Cycling is really cheap and great way of getting around in Europe. Europe with its designated trails is a heaven for cyclists.
The hardest and most expensive part of such a trip is getting the bike across the Atlantic. The most sensible strategy is usually to buy a bike in Europe and sell it before you fly back. Or buy it in Europe and take it back to the USA. The reason is that for the money it costs to fly the bike return you can buy a decent new one. Consequently many people save the money for the leg to Europe and use it as a down payment for a new bike.
I did a trip around europe a couple of years ago... just 4 weeks but that cost me around £1000 not including flights and unfortunately things have sky rocketed since then.
Prices will vary depending on where in the countries you visit. For example, things in northern England tend to be a fair bit cheaper than the South East (around London) In france Paris is VERY expensive but places like Agen are less so.
When i did my trip I started out in Paris and bought train fares through france, switzerland, Italy and Sicilly as i went along. There is a discount in most of these countries if you are under 26. I'd avoid driving a car around any of the towns and cities unless you have nerves of steel. I know that in the UK train fares are much cheaper if you buy them in advance by a month or so.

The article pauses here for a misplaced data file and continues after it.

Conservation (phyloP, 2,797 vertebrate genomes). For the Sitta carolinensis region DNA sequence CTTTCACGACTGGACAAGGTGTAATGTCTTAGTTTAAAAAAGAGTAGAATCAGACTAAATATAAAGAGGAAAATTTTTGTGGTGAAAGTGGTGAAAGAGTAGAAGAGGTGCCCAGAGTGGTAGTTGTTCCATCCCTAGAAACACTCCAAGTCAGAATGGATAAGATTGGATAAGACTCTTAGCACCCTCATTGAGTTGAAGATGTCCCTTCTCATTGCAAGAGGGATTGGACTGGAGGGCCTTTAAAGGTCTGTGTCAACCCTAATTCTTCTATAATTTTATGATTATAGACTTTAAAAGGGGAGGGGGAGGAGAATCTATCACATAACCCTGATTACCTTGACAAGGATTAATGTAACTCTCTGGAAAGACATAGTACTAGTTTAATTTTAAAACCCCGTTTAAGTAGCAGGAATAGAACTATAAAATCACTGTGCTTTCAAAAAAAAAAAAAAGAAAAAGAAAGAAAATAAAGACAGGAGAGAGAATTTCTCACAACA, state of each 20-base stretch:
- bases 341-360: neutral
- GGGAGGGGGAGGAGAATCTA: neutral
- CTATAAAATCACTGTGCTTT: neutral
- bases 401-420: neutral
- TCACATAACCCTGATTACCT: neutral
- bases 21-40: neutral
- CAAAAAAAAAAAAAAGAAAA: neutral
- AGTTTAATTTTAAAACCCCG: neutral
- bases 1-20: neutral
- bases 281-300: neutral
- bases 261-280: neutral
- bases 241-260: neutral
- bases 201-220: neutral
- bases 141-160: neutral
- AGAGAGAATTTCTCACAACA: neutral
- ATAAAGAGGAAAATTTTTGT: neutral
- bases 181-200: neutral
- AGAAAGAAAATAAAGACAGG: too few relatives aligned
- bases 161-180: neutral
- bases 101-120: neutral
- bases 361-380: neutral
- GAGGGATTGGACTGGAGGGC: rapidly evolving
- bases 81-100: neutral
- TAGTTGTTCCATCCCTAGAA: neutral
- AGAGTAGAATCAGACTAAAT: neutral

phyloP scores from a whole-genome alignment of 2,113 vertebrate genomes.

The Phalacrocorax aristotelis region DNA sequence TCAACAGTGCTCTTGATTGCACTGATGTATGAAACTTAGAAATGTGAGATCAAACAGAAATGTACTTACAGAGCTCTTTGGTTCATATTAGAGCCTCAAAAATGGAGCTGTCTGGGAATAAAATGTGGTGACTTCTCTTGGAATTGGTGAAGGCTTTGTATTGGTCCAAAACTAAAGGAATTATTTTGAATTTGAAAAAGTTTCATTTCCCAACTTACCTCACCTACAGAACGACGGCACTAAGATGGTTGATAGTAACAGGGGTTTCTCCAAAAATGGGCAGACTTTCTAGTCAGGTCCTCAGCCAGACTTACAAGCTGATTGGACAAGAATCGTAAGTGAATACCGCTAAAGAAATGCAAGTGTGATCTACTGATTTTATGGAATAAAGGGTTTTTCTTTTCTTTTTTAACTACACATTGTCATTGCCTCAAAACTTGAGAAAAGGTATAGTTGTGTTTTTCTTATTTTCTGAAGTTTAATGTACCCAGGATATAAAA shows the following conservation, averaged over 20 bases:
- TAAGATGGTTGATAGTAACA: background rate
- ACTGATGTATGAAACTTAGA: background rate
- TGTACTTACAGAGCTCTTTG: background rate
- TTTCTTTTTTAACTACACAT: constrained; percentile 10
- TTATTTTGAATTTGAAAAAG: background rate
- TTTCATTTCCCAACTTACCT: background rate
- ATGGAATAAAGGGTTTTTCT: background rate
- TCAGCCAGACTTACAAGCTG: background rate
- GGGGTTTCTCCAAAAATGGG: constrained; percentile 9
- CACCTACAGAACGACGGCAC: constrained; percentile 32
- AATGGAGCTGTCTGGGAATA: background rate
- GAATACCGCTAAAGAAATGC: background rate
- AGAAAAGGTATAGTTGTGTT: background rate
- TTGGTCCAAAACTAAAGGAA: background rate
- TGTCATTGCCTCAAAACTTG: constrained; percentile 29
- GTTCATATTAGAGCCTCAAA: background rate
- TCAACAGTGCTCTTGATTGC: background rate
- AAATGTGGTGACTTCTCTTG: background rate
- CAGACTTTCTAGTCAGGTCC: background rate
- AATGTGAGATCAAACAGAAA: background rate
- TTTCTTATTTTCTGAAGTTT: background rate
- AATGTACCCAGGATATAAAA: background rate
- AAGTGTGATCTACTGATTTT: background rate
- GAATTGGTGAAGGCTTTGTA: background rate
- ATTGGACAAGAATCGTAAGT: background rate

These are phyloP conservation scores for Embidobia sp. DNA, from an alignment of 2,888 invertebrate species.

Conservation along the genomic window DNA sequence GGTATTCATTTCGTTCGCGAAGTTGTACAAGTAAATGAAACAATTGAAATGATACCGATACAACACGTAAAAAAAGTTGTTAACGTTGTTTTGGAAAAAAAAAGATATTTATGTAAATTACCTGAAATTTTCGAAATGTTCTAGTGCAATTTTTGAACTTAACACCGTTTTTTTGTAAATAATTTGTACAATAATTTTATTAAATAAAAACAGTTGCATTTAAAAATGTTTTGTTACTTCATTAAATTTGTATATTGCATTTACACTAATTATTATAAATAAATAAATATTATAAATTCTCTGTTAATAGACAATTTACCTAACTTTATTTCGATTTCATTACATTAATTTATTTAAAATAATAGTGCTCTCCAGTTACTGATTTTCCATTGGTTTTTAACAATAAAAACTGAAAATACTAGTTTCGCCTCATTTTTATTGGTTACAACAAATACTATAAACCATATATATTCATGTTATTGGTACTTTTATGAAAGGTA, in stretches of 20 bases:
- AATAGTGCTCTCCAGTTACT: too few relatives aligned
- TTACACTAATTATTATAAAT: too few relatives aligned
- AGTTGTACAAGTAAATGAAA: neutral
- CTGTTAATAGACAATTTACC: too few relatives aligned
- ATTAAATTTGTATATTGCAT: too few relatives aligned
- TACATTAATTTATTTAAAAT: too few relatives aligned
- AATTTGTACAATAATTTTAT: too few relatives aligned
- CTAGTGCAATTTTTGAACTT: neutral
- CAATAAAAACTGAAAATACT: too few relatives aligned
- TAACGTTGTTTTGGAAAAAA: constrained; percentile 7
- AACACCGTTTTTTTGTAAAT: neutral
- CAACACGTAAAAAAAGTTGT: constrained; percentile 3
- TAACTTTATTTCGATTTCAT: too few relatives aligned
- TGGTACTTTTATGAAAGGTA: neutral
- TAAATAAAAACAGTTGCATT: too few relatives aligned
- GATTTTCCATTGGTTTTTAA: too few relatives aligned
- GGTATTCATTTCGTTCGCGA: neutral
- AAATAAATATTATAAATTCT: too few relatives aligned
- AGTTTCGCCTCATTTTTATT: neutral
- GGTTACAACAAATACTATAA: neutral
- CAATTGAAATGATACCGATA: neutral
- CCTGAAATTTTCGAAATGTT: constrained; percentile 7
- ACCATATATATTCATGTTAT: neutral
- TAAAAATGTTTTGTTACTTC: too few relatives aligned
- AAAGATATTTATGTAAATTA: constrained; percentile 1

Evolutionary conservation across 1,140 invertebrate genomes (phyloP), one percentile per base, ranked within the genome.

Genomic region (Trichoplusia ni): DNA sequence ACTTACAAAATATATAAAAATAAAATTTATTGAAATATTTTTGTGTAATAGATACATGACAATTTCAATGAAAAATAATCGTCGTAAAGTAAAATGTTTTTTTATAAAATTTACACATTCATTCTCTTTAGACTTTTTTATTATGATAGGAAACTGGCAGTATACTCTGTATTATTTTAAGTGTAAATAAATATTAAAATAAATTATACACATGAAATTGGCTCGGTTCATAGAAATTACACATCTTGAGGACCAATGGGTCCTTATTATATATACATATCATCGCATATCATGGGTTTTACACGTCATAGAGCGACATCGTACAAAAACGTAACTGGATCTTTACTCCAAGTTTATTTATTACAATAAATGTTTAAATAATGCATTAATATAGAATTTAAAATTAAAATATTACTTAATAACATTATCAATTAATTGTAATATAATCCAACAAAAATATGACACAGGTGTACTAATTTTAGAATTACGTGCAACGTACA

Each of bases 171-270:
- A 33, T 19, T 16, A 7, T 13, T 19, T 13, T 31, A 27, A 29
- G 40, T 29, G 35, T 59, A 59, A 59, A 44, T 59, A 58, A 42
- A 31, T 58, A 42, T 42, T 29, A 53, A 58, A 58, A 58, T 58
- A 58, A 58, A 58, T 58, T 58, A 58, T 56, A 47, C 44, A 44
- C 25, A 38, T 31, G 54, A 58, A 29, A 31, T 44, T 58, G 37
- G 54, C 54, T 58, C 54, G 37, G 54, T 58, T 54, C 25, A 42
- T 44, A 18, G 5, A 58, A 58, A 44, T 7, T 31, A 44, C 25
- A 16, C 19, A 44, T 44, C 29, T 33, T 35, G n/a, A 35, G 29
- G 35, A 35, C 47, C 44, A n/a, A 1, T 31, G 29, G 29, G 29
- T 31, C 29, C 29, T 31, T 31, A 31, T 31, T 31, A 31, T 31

Obviously you will want to see the main touristly sights but i had the most fun when we ended up in the quieter less touristy places. Rome, Paris,, London Barcalona etc are all fab and well worth a visit and the public transport in these cities is awesome. But i really would recommend going to places outside of the big places you hear about all the time... The south of france around Bordeaux is lovely and the north of England has so much to offer, Manchester, York and Newcastle to name but a few.
But if you are planning on spending a couple of months over here then start saving now
Plus if you do decide to come to the north of the UK send me a message and i'll recommend loads of places to visit!